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11 March 2012 – Municipalities, traffic cops, and the health sector were frequently mentioned in the corruption cases reported to Corruption Watch within its first month of operation. The civil society organisation, launched in late January, has received more than 500 complaints from around the country.

Just less than half of the total number of reported cases falls within the mandate of Corruption Watch. The organization defines corruption as the abuse of power and public resources – whether at the hands of government or business sector employees and institutions – for personal gain. Corruption could include the abuse of lottery funds, municipal funds, government pension funds and medical aids, and public donations to charitable bodies.

About 32% of the complaints concerned industrial relations issues, consumer grievances (especially about banks), misconduct by lawyers, municipal mismanagement, and business-to-business fraud. Many of these have been referred to organizations better placed to deal with consumer protection or labour issues. The remaining 25% of cases require further assessment as they were not easy to categorise. They were service delivery complaints which may be due to badly managed processes or a result of corrupt behaviour.

Most cases were reported via the CW website, email, Facebook and the SMS hotline. The complaints were mainly from impoverished communities who were using the various CW communications platforms to be heard. Executive Director, David Lewis said: “We would expect to get more information from townships and rural communities because this is where the effects of corruption are felt the most.”

He added: “the strong response from the public in the first month reflects a clear willingness on the part of members of the public to reveal their experiences of corruption and speak out against it. It is our objective to facilitate the flow of information and enable the public to hold their leaders accountable. We will investigate certain of these complaints and we will use the information to identify hot spots of corruption. Our principle objective is to give voice to the public. No government or business leader who looks at our data and at our face book page can be left in any doubt as to the level of outrage on the part of ordinary members of the public.”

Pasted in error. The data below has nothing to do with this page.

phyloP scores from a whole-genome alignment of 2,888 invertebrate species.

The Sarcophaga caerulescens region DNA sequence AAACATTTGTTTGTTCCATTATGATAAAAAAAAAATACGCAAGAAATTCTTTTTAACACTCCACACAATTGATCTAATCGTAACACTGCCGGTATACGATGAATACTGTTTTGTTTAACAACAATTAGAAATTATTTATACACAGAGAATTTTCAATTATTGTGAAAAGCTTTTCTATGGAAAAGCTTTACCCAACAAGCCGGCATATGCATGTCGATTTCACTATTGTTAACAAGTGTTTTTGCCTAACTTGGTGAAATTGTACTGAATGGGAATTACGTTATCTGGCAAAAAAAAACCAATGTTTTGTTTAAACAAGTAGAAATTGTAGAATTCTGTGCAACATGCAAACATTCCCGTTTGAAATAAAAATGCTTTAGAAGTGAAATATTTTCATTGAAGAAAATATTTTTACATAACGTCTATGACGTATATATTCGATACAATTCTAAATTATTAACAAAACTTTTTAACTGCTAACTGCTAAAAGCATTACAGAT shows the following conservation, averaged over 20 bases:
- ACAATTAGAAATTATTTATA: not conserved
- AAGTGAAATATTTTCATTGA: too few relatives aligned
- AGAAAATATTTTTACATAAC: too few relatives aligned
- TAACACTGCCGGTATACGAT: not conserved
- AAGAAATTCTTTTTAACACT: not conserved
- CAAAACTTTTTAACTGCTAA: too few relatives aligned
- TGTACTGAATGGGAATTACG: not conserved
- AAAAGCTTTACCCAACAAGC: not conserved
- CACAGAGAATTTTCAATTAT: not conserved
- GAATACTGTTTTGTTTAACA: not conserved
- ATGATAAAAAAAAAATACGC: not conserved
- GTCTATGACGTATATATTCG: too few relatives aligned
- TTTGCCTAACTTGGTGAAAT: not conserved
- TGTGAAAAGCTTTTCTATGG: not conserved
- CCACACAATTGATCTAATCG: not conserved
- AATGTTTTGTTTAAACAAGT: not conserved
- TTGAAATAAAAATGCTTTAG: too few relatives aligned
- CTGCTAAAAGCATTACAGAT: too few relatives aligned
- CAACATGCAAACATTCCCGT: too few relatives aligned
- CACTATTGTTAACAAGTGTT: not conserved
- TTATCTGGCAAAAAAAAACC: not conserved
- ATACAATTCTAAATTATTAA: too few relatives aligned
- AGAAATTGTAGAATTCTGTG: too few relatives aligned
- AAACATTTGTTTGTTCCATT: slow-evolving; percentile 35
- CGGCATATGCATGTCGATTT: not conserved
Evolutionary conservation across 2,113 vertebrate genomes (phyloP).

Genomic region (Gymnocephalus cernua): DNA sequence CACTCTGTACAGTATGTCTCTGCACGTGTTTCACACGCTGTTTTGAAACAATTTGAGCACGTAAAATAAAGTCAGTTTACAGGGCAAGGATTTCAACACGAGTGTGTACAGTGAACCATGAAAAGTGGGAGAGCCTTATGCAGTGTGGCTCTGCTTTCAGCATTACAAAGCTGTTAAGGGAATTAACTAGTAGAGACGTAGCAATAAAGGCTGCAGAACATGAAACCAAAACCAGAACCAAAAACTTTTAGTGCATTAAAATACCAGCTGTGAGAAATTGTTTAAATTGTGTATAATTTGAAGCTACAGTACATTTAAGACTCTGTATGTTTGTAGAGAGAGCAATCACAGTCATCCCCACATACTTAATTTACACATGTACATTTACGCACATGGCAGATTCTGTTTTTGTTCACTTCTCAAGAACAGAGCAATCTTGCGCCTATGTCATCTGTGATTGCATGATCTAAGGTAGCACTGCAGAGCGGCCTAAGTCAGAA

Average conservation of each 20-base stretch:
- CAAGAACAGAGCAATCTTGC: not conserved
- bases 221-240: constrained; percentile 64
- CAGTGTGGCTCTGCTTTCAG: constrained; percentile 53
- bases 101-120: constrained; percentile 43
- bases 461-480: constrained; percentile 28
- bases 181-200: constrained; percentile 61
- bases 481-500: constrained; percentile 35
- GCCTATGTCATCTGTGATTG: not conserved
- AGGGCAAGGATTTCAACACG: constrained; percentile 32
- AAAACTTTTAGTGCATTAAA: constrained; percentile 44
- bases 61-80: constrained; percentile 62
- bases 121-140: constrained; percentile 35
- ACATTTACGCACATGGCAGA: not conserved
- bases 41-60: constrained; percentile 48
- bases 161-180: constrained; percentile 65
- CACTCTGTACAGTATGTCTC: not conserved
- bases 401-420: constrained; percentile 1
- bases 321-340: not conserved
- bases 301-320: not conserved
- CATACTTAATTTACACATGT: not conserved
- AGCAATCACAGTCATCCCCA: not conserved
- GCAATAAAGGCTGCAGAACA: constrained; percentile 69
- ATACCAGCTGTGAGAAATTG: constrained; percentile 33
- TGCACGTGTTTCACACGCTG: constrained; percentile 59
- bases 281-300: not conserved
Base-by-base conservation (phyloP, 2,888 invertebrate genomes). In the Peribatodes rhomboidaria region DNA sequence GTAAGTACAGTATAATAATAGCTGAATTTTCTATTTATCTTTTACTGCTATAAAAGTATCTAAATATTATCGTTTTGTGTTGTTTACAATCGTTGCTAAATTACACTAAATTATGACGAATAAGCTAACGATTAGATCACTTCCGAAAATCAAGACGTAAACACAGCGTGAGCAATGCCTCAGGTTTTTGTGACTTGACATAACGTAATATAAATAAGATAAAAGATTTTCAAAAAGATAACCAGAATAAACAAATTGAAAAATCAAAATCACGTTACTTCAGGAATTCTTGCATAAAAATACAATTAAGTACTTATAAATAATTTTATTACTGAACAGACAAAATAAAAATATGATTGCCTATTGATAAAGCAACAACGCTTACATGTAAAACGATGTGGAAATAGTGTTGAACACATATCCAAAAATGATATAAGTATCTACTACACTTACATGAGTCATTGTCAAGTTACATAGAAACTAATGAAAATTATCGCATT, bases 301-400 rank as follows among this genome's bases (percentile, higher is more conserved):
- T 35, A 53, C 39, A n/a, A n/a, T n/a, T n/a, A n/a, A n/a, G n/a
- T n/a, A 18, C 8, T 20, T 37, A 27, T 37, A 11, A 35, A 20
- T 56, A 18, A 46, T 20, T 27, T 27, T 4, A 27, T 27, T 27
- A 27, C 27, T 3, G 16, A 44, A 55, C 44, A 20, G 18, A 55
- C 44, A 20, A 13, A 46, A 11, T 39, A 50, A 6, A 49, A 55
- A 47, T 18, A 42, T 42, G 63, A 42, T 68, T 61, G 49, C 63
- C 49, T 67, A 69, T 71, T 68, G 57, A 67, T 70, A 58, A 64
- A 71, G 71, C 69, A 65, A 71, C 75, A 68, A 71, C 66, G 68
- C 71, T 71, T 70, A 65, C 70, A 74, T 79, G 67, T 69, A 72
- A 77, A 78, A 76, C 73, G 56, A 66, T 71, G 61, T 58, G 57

CW is currently investigating various cases of serious allegations of corruption. Lewis said: “In two of these, we believe that we have sufficient evidence to refer to the law enforcement authorities or the Public Protector. We will closely monitor progress on the cases and inform the public regularly.”

Lewis said some of the cases reported by the whistle blowers did not offer enough information for CW to launch a full investigation.
He added that whistle blowers could choose to remain anonymous: “Just report all you know.”

In its first month, Corruption Watch has also launched an application with the Special Investigating Unit (SIU) and the Gauteng Department of Health for access to the report of an SIU investigation into allegations of fraud, procurement irregularities, and financial mismanagement in the Gauteng Health Department. The investigation was initiated by a Proclamation in May 2010. However, the report on the investigation was never shared with the public.

The SIU report, said Lewis, was likely to reveal “crucial details about how public officials abused their power and public resources to undermine not only the health system but the general health of ordinary citizens. Access to the SIU report will greatly assist the process of discussion of a report into corruption in the health sector which has been commissioned by the CW and which we expect to release soon. Healthcare corruption is not only about money – it’s about life and death.”

Next month, Corruption Watch will launch its first campaign and release its report into corruption in the Johannesburg Metropolitan Police Department’s traffic policing function. This will kick off a major campaign aimed at reforming the JMPD and informing the public about their rights and duties in relation to corruption in traffic policing.

Accessing and sharing of information to enable the public to fight against corruption is central to Corruption Watch’s advocacy role. During its first month, the Corruption Watch website has raised awareness about the latest corruption cases around the country and offered information on what the public can do to prevent or report corruption. Its Facebook page and twitter have become active platforms of expression and an important source of information about the extent and nature of corruption that ordinary South Africans experience.


To report cases, visit the Corruption Watch website, email or SMS 45142, which costs R1 per message.
For more information contact:
Bongi Mlangeni
Office: 011 214 7140
Fax: 011 447 2696
Cell: 076 862 9086


Corruption Watch has received more than 500 complaints from around the country in its first month of operation, with municipalities, traffic cops and the health sector dominating cases reported to the organisation.